A fuel crisis in Yemen is severely straining water supplies for 15 million people, according to reports from Oxfam and other aid agencies.
Fuel prices in the country have skyrocketed since August due to tighter import restrictions. The resulting shortage has hindered water treatment plants, pumps, and delivery trucks, all of which require fuel to operate. As a result, 11 million people who rely on piped networks, as well as 4 million who receive trucked-in water, are facing water scarcity.
In the cities of Ibb, Dhamar, and Al Mahwit, which have a collective population of around 400,000, central water systems are fully shut down.
“This fuel crisis is affecting every area of people’s lives but none more crucial than the lack of clean water,” Muhsin Siddiquey, Oxfam’s Yemen Country Director, said in a statement. “For millions of Yemenis already struggling to survive hunger and disease, clean water is a lifeline that is now being cut.”
The water cuts are especially devastating due to Yemen’s ongoing cholera epidemic, which has sickened more than two million people since April 2017, and caused nearly 4,000 deaths. Since January of this year, UNICEF reports 687,135 cases of acute watery diarrhea and suspected cholera cases, culminating in 898 deaths.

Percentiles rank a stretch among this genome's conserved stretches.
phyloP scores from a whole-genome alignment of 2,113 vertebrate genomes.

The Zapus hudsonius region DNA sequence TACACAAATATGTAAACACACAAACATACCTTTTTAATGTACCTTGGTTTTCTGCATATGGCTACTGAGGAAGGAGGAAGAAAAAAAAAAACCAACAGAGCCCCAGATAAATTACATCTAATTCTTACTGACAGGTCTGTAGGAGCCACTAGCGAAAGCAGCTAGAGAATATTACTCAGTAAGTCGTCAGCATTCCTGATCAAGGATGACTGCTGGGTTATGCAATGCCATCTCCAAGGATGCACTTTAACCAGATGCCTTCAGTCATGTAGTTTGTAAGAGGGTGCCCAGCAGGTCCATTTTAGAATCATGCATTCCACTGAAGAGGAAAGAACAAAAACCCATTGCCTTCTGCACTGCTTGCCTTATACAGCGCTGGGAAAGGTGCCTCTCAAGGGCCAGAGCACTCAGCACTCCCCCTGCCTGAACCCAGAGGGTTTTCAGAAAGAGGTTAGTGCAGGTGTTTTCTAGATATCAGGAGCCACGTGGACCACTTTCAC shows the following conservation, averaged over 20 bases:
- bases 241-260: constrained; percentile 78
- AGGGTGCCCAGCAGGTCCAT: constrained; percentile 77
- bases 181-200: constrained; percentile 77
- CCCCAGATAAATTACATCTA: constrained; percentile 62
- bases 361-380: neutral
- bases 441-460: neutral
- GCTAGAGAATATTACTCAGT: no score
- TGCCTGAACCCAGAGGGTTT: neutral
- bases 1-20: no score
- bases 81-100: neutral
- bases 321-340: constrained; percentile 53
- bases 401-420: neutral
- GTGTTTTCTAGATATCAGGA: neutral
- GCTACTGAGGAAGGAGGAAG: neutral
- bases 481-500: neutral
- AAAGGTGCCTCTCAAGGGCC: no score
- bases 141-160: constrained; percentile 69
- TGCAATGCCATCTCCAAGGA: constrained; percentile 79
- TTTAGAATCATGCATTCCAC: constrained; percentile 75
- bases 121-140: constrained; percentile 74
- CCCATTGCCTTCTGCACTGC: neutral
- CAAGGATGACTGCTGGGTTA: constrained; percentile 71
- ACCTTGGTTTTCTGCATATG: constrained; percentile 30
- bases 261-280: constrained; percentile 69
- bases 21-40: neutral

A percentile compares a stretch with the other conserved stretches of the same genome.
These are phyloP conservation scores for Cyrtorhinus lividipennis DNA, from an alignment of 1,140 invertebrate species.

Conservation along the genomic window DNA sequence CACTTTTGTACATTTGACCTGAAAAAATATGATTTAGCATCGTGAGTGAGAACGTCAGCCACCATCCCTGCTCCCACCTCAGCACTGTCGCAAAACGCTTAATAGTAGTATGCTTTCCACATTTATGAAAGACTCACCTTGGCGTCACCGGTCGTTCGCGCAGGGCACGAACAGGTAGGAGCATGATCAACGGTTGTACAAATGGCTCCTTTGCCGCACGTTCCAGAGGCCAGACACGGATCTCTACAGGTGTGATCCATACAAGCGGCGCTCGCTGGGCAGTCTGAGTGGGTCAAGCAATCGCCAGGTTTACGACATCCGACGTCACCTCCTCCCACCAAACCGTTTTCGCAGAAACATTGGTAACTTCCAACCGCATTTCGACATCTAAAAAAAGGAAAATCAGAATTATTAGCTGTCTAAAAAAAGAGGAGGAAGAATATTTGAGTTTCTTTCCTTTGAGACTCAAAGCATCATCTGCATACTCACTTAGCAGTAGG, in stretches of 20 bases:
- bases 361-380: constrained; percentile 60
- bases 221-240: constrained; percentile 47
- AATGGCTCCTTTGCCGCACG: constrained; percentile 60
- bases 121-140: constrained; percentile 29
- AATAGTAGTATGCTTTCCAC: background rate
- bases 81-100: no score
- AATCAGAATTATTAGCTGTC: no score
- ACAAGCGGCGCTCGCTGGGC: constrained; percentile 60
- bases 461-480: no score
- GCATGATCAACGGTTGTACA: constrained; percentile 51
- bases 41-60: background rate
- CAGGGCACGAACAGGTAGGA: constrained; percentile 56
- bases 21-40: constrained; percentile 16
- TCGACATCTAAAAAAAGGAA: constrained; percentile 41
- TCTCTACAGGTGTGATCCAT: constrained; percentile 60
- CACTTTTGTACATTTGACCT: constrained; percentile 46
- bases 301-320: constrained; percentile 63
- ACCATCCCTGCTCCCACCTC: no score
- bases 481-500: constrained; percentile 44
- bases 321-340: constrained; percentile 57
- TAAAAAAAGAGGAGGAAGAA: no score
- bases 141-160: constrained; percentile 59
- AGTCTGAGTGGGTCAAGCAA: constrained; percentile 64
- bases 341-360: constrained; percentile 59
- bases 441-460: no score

Yemen’s civil war between Houthi rebels and a Saudi-led military coalition began in 2015. Since then, the country has been tormented by cyclical fighting as well as shortages of food, water, fuel, medicine, and other supplies. The United Nations estimates that 24 million people, equal to roughly 75 percent of the population, need humanitarian aid.
Siddiquey said the recent fuel shortages are a weaponization of the Yemeni economy, and urged warring parties to restore normal fuel imports.
The conflict, however, has no resolution in sight. According to UN data, September was the deadliest month this year for civilians, with 388 people reportedly killed or injured in conflict-related fighting.
Past Circle of Blue reporting on Yemen:
Kayla Ritter is a recent graduate of Michigan State University, where she studied International Relations and Teaching English to Speakers of Other Languages. She is currently based in Manton, Michigan. Kayla enjoys running, writing, and traveling. Contact Kayla Ritter